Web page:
Sea Machines’ on-water demonstrations took place onboard the world’s first autonomous spill response vessel. The Vigor/Kvichak Marine Industries-built skimmer boat, owned by Marine Spill Response Corp. (MSRC), performed remote autonomous operations in front of a live audience including those from the U.S. Department of Transportation Maritime Administration (MARAD), of which Sea Machines has a cooperative agreement with. Government, naval, international, environmental and industry representatives were also present.

    From a shoreside location at Portland Yacht Services, a Sea Machines operator commanded the SM300-equipped skimmer boat to perform the following capabilities:

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    • Wireless, remote payload control to deploy onboard boom, skimmer belt and other response equipment.

    Sea Machines also discussed how to operate the skimmer in an unmanned autonomous mode, which enables operators to respond to spill events 24/7 depending on recovery conditions, even when crews are restricted. These configurations also reduce or eliminate exposure of crewmembers to challenging sea and weather, toxic fumes and other safety hazards.

    “Our operation of the world’s first autonomous, remote-commanded spill-response vessel is yet another significant industry first for Sea Machines,” said Michael G. Johnson, founder and CEO, Sea Machines. “But even more important is the fact that we’ve proven that our technology can be applied to the marine spill response industry – as well as other marine sectors – to protect the health and lives of mariners responding to spills. We are proud to support MSRC’s mission of response preparedness and to work alongside MARAD for these important demonstrations.”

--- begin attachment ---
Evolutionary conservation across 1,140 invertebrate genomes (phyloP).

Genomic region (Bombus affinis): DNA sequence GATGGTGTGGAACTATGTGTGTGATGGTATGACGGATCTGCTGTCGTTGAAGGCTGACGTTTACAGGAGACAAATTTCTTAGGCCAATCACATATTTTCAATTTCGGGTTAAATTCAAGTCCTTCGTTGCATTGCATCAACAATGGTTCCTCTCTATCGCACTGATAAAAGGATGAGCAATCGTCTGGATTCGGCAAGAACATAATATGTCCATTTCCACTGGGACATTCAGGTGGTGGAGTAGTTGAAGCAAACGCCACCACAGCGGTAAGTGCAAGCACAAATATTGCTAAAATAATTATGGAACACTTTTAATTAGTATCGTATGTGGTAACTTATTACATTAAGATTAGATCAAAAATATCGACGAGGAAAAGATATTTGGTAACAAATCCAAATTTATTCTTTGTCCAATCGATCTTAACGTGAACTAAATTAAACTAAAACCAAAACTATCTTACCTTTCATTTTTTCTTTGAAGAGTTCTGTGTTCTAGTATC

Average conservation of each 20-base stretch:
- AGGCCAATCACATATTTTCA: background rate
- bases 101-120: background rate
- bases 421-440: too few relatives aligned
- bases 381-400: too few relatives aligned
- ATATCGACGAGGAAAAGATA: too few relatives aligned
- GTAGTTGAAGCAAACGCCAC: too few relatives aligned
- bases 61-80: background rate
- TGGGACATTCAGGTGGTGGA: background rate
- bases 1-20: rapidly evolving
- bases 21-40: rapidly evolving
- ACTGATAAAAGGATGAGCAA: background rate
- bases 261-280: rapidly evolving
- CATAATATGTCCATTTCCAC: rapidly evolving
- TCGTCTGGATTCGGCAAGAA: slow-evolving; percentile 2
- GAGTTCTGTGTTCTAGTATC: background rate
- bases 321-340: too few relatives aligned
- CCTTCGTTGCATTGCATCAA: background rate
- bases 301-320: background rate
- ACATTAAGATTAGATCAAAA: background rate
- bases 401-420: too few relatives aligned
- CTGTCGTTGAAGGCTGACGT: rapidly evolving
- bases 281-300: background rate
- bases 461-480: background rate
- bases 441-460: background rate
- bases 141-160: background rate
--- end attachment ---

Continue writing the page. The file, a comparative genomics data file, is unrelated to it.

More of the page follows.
“MSRC is excited to work with Sea Machines on this new technology.  The safety of our personnel is the most important consideration in any response. Autonomous technology enhances safe operations,” said John Swift, vice president, MSRC.

    "This is the future of the maritime industry. It’s safer, it’s faster, it’s more cost-effective,” said Richard Balzano, deputy administrator, MARAD. “This technology is here and it will make you a believer. We are here because we want to help the maritime industry evolve. It’s about safety, the environment and reducing risk on the water.”

  • Sea Machines and MARAD to demonstrate autonomous tech capabilities

    Boston-based Sea Machines Robotics has entered into a cooperative agreement with the U.S. Department of Transportation’s Maritime Administration (MARAD) to demonstrate the ability of Sea Machines’ autonomous technology in increasing the safety, response time and productivity of marine oil-spill response operations.

  • Sea Machines and Hike Metal test autonomous system for SAR

    Boston-based Sea Machines Robotics has announced a new partnership with Hike Metal that will integrate Sea Machines’ SM300 autonomous vessel control system onboard commercial vessels tasked with search-and-rescue (SAR) missions.

  • Autonomous vessel tech company raises $10m

    Boston-based autonomous vessel technology company Sea Machines Robotics has closed a $10 million fundraising round, bringing the total funding raised by the company to $12.5 million.

  • Remote controlled workboat operations demonstrated in the US

    Boston-based Sea Machines Robotics has completed six live demonstrations of it’s autonomous-command technology, completing a series of manoeuvres on a remote-commanded workboat from more than 1,500 miles away in the US.